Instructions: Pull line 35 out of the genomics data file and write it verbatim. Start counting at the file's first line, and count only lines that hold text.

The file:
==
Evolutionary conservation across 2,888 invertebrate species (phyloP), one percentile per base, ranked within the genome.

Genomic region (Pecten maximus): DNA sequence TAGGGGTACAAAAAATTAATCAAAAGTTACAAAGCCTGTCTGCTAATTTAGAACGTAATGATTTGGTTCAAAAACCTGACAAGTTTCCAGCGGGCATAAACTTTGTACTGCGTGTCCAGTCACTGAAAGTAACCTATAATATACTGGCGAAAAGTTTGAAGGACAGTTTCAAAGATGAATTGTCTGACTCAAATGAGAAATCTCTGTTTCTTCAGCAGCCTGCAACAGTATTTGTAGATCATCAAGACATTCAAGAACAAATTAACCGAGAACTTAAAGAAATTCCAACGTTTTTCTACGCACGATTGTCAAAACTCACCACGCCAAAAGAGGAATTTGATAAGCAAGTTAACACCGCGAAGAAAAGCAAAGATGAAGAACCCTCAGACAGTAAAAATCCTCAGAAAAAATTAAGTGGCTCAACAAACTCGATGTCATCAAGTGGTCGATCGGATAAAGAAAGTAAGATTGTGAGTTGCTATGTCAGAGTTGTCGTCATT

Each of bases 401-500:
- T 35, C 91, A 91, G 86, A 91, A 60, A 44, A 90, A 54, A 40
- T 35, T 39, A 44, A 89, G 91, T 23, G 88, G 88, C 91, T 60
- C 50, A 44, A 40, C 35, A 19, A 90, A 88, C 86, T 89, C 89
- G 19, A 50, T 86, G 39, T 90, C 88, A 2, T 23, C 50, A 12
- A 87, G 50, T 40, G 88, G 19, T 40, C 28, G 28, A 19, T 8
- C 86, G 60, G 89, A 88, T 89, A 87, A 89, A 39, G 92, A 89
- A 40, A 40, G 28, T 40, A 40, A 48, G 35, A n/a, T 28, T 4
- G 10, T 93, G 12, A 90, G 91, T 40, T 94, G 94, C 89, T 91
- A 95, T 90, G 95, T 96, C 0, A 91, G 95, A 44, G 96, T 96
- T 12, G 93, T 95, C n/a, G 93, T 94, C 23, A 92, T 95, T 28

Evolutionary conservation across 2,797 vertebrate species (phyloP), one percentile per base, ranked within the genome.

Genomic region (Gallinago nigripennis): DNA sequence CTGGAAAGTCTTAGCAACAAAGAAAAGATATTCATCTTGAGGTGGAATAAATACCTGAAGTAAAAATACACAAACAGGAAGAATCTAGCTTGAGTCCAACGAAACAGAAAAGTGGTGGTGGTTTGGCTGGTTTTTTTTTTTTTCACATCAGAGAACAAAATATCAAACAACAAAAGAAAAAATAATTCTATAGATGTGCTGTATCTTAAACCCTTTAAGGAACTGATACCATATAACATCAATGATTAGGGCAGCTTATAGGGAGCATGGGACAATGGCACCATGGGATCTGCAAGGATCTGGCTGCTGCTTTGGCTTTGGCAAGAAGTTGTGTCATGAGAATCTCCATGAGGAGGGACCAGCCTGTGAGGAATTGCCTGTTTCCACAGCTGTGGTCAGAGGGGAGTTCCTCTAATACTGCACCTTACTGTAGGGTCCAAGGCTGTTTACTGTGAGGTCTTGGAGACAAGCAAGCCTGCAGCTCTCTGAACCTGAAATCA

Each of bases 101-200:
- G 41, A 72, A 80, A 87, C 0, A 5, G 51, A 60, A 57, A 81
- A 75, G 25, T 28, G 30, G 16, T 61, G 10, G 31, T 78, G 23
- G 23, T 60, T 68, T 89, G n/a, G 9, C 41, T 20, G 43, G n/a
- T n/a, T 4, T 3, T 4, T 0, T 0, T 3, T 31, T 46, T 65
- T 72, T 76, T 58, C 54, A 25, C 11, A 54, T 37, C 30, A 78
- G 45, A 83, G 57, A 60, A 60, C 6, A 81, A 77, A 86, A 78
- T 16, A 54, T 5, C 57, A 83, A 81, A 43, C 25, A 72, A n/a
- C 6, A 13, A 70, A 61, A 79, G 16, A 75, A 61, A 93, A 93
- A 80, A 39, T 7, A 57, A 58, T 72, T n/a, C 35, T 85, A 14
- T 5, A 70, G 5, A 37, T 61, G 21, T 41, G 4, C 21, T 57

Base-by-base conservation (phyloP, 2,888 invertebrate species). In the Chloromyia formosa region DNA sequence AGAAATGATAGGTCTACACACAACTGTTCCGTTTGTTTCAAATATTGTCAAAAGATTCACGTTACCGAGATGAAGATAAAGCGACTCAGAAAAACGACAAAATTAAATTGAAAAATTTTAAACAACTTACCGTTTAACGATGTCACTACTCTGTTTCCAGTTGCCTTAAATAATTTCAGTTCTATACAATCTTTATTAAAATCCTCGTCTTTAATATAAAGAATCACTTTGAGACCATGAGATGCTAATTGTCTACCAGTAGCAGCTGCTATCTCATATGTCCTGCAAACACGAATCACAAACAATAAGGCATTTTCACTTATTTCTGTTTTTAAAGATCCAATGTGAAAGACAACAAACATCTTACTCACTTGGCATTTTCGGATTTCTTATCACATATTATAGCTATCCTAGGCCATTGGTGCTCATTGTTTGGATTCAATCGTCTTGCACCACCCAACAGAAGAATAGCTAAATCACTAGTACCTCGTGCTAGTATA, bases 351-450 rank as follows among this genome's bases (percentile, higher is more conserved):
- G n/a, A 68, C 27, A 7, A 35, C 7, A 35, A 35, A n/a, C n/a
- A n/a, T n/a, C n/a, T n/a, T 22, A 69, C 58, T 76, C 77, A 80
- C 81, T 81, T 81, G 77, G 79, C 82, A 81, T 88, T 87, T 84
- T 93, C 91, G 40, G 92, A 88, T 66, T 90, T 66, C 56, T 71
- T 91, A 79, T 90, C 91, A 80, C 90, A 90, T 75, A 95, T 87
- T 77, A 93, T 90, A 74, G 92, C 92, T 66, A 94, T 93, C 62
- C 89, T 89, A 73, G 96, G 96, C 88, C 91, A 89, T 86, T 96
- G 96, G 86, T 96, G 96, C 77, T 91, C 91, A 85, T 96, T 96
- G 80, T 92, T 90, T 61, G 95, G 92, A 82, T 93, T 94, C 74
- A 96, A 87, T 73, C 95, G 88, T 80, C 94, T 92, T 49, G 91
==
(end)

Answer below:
- G 96, G 86, T 96, G 96, C 77, T 91, C 91, A 85, T 96, T 96